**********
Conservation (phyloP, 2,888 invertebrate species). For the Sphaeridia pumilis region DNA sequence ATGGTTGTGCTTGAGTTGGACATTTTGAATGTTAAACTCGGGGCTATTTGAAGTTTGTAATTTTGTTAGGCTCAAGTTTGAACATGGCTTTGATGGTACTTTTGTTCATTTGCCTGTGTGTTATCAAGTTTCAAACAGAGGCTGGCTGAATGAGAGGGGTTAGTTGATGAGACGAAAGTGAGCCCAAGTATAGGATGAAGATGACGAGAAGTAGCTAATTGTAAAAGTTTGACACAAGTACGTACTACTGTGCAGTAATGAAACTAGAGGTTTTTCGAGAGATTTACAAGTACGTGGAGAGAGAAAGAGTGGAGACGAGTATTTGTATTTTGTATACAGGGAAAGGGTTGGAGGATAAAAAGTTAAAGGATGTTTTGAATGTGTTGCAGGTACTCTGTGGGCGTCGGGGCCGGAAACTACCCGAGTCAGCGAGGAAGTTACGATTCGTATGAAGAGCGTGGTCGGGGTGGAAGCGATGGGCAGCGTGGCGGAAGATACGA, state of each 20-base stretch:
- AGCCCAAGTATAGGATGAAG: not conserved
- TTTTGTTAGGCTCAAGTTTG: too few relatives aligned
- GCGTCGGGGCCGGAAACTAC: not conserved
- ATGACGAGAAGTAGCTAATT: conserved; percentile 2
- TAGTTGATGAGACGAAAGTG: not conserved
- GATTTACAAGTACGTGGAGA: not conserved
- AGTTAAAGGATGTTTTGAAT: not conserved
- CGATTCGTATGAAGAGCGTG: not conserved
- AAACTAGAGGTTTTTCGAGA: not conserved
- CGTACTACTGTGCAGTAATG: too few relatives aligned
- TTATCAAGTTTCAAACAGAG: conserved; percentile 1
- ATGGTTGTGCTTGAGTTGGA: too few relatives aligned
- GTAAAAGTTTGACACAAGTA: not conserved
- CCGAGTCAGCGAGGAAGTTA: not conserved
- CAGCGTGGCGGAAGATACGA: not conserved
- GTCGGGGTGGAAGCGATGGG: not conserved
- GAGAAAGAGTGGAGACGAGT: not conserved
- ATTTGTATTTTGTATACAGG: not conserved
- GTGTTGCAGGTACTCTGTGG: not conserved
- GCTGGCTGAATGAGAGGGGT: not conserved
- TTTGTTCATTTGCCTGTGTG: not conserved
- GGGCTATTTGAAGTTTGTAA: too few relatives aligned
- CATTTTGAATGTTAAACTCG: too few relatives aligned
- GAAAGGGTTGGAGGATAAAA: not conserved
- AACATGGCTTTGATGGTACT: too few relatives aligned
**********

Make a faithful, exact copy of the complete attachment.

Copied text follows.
Conservation (phyloP, 2,888 invertebrate species). For the Sphaeridia pumilis region DNA sequence ATGGTTGTGCTTGAGTTGGACATTTTGAATGTTAAACTCGGGGCTATTTGAAGTTTGTAATTTTGTTAGGCTCAAGTTTGAACATGGCTTTGATGGTACTTTTGTTCATTTGCCTGTGTGTTATCAAGTTTCAAACAGAGGCTGGCTGAATGAGAGGGGTTAGTTGATGAGACGAAAGTGAGCCCAAGTATAGGATGAAGATGACGAGAAGTAGCTAATTGTAAAAGTTTGACACAAGTACGTACTACTGTGCAGTAATGAAACTAGAGGTTTTTCGAGAGATTTACAAGTACGTGGAGAGAGAAAGAGTGGAGACGAGTATTTGTATTTTGTATACAGGGAAAGGGTTGGAGGATAAAAAGTTAAAGGATGTTTTGAATGTGTTGCAGGTACTCTGTGGGCGTCGGGGCCGGAAACTACCCGAGTCAGCGAGGAAGTTACGATTCGTATGAAGAGCGTGGTCGGGGTGGAAGCGATGGGCAGCGTGGCGGAAGATACGA, state of each 20-base stretch:
- AGCCCAAGTATAGGATGAAG: not conserved
- TTTTGTTAGGCTCAAGTTTG: too few relatives aligned
- GCGTCGGGGCCGGAAACTAC: not conserved
- ATGACGAGAAGTAGCTAATT: conserved; percentile 2
- TAGTTGATGAGACGAAAGTG: not conserved
- GATTTACAAGTACGTGGAGA: not conserved
- AGTTAAAGGATGTTTTGAAT: not conserved
- CGATTCGTATGAAGAGCGTG: not conserved
- AAACTAGAGGTTTTTCGAGA: not conserved
- CGTACTACTGTGCAGTAATG: too few relatives aligned
- TTATCAAGTTTCAAACAGAG: conserved; percentile 1
- ATGGTTGTGCTTGAGTTGGA: too few relatives aligned
- GTAAAAGTTTGACACAAGTA: not conserved
- CCGAGTCAGCGAGGAAGTTA: not conserved
- CAGCGTGGCGGAAGATACGA: not conserved
- GTCGGGGTGGAAGCGATGGG: not conserved
- GAGAAAGAGTGGAGACGAGT: not conserved
- ATTTGTATTTTGTATACAGG: not conserved
- GTGTTGCAGGTACTCTGTGG: not conserved
- GCTGGCTGAATGAGAGGGGT: not conserved
- TTTGTTCATTTGCCTGTGTG: not conserved
- GGGCTATTTGAAGTTTGTAA: too few relatives aligned
- CATTTTGAATGTTAAACTCG: too few relatives aligned
- GAAAGGGTTGGAGGATAAAA: not conserved
- AACATGGCTTTGATGGTACT: too few relatives aligned